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STUDENTS COPE WITH TRAGEDY

Usually when students return to school after Spring Break, they are excited about seeing friends they haven’t seen in over a week and are anxious to get the last half of the semester over with.

However, those feelings were replaced Sunday by sadness and shock when students returned to the University and learned that six of their fellow students had died in an auto accident on Friday, about 20 miles south of Cincinnati.

Michelle Saunders and Ryan Leigh Foss, both of Huron, Ohio; Sara Jean McCarthy, of Brook Park, Ohio; Andrea A. Bakker, of Strongsville, Ohio; Jacqueline E. Ahlers, of Vandalia, Ohio; and Jessica R. Hedlund, of Perrysburg, were in a van on their way home from a Spring Break trip in Panama City, Fla. when heavy wind and rain caused the northbound vehicle on Interstate 71 to slide over the median and into the southbound lanes. A tractor-trailer truck collided with the van, killing the girls on impact. The six young ladies were all residents of Founders Quadrangle.

University students expressed feelings of shock when they heard the news of the crash over the weekend or as they returned to campus.

“I was shocked with the news of what happened last Friday. I talked with my friends and they shared my feelings of grief,” said Michael Cassandra, a student.

?A loss like this is one that will certainly be difficult to overcome and we will always question why this happened to such a wonderful group of people,” said junior Jay Atamanec.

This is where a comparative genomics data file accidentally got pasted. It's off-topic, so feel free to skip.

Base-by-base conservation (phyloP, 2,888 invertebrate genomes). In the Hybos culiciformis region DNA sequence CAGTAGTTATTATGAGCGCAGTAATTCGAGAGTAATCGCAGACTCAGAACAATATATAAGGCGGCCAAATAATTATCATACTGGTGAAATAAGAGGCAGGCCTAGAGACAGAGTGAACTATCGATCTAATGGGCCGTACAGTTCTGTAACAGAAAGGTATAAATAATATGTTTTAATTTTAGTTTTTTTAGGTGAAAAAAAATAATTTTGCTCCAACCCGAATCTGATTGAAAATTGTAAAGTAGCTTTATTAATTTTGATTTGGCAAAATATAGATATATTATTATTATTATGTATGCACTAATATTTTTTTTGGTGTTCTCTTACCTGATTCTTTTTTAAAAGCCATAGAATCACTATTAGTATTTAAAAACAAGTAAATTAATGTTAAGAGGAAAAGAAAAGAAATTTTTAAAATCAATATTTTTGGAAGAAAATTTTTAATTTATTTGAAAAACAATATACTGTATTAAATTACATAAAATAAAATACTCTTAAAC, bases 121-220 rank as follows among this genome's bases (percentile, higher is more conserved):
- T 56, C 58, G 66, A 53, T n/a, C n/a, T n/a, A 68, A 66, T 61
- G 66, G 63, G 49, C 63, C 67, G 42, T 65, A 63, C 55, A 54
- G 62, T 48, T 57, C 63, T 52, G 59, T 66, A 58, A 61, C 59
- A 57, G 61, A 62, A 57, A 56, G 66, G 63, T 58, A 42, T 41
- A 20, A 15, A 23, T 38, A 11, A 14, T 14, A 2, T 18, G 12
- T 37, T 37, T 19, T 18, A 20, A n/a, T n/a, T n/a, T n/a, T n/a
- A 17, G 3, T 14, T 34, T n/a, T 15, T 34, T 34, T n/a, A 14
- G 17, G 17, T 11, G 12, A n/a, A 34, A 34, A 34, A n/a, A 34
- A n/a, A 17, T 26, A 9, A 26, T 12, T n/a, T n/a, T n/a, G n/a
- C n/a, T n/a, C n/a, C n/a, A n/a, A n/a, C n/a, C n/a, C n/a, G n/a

This is the second year in a row a student living in Founders has died.

Jay Atamanec, a junior who lives in Founders, plans to live in the hall again next year. He said he is concerned about the fact that deaths have been occurring to Founders residents, but he said you can’t dwell on it.

“You just have to hope that nothing like that will ever happen to you,” he said.

The University’s Counseling Center had staff members present in the residence hall all day Sunday to console friends and acquaintances of the six girls.

Craig Vickio, director of the Counseling Center, said that his department tries to always be on the scene of a tragic occurrence such as this.

“Whenever there is a tragedy on campus, we try to make our staff available, particularly if it is affecting a large group of students,” he said.

The main goals of the Counseling Center are to act as a listener and help students and faculty discover ways that they can best cope with an incident of this nature, Vickio said.

“Students are going to have widely different reactions to this,” he said. “For a lot of students, they’re going to struggle to come to grips with the reality of this happening and others will be more numb to it.”

Vickio said one thing that is good for getting through the grieving process is to realize the important things in life and do things to recognize them.

“One of the things I see students doing is they want to reach out to other people,” he said. “There’s this wanting to do something important such as planning a memorial or vigil of some kind.”

According to Debbie Novak, hall director of Founders, students in the residence hall will be doing this by helping to plan a memorial service for the girls.

While nothing is planned yet, Novak has been in contact with the leaders of Founders Hall Council and they are interested in getting something going to remember the girls. All members of the University are encouraged to help out with the planning.

The student deaths have reached all ends of the campus, including the president’s office. University President Sidney Ribeau issued a statement over the weekend.

“It was with great personal shock and deep sadness that I learned of the tragic death of six young women from BGSU,” he said in the statement. “Our hearts go out with sympathy and solace to the families and friends of these young women whose lives have ended so tragically at such a promising and hope-filled time of their lives.”

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